Tuesdays at the Castle, the first of a planned series by Jessica Day George, has a premise that I was unable to resist. Princess Celie lives with her family in Castle Glower. Castle Glower is essentially alive, growing new rooms every Tuesday (and at other times, as needed by the family). Celie loves, and is loved by, the Castle. She spends her spare time working on an atlas of the ever-changing structure, and the Castle rewards her loyalty by helping her during trying times. When Celie's parents and oldest brother are attacked by bandits on a trip, reported missing and presumed dead, Celia, together with her two remaining siblings, must protect the Castle, and the crown, from threats inside and out.
Everything about the Castle is neat. It enlarges the rooms of people it likes, and turns the rooms of others into tiny cells. It creates a tower where Celia and her sister can hide safely, opening up special passages so that they can spy on the traitors within the Castle walls. When Celie is in a hurry, it turns a long twisty stairway into a slide for her.
But there is more to this book than an inventive setting. Celie and her siblings are surrounded by intrigue. It's not clear who they should trust, or what they should do to protect the Castle. The plot twists as much as the passageways of the Castle, and danger and adventure lie around every turn. Celie is a strong protagonist, loyal and determined, but also mischievous and fun-loving. A number of other characters are likeable and/or intriguing (particularly a rival Prince whose motives are unclear), if a bit over-the-top in some cases. You can picture this book more as an animated movie than as a live-action film, if that makes sense.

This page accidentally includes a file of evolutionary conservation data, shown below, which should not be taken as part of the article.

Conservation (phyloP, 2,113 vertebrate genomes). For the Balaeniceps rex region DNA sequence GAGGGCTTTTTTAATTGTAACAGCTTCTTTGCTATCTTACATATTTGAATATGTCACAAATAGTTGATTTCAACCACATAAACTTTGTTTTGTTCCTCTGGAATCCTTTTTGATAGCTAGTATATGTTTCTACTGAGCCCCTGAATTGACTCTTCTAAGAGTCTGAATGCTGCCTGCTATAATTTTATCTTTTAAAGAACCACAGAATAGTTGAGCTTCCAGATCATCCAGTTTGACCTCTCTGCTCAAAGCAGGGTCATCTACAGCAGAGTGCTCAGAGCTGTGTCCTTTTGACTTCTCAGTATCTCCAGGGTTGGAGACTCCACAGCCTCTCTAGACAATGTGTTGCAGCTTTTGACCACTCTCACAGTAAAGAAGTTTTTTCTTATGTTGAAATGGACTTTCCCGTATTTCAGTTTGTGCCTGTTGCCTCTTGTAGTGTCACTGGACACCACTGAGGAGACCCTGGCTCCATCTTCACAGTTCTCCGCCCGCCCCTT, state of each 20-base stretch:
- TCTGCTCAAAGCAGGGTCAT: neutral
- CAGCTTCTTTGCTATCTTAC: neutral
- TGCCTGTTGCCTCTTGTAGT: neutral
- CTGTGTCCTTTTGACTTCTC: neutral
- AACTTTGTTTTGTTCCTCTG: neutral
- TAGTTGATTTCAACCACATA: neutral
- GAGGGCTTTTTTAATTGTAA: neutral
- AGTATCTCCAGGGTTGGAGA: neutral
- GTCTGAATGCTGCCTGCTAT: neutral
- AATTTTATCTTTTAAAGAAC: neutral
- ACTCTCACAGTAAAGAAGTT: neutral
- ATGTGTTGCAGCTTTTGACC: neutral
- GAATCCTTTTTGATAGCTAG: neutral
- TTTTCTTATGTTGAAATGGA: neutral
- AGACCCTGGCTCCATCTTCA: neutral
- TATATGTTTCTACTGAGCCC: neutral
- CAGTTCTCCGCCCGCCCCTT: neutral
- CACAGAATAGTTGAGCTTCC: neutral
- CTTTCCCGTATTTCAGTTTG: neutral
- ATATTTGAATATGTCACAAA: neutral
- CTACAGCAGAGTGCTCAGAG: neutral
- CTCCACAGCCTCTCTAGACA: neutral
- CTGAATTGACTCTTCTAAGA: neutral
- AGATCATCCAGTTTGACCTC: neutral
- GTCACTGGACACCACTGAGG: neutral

Here's a snippet or two of Jessica Day George's writing, to give you more of a feel for the book:
"Celie truly loved Castle Glower. She never minded being late for lessons because the corridor outside her room had become twice as long, and she certainly didn't mind the new room in the south wing that had a bouncy floor. Even if you could only get to it by climbing through the fireplace of the winter dining hall." (Page 2)
"The Castle didn't seem to care if you were descended from a royal line, or if you were brave and intelligent. No, Castle Glower picked kings based on some other criteria all its own. Celie's father, Glower the Seventy-ninth, was the tenth in their family to bear that name, a matter of tremendous pride throughout the land. His great-great-great-great-great-great-great-great-grandfather had become king when Glower the Sixty-ninth's only heir had turned out to be a nincompoop. Legend had it that the Castle had repeatedly steered the old king's barber to the throne room via a changing series of corridors for days until the Royal Council had him declared the next king..." (Page 3)
You have to love a book that uses the word "nincompoop", I think.
Tuesdays at the Castle is tremendously kid-friendly, with a fun setting, engaging (if not fully realistic) characters, and an action-packed plot. Recommended for middle grade readers, boys and girls, and for anyone, like me, who can't resist the idea of a living, growing Castle. I look forward to other books in this series (though this book does not end on any kind of a cliffhanger, and can definitely be read alone).
Publisher: Bloomsbury USA Children's Books (@bwkids)
Publication Date: October 25, 2011
Source of Book: Review copy from the publisher
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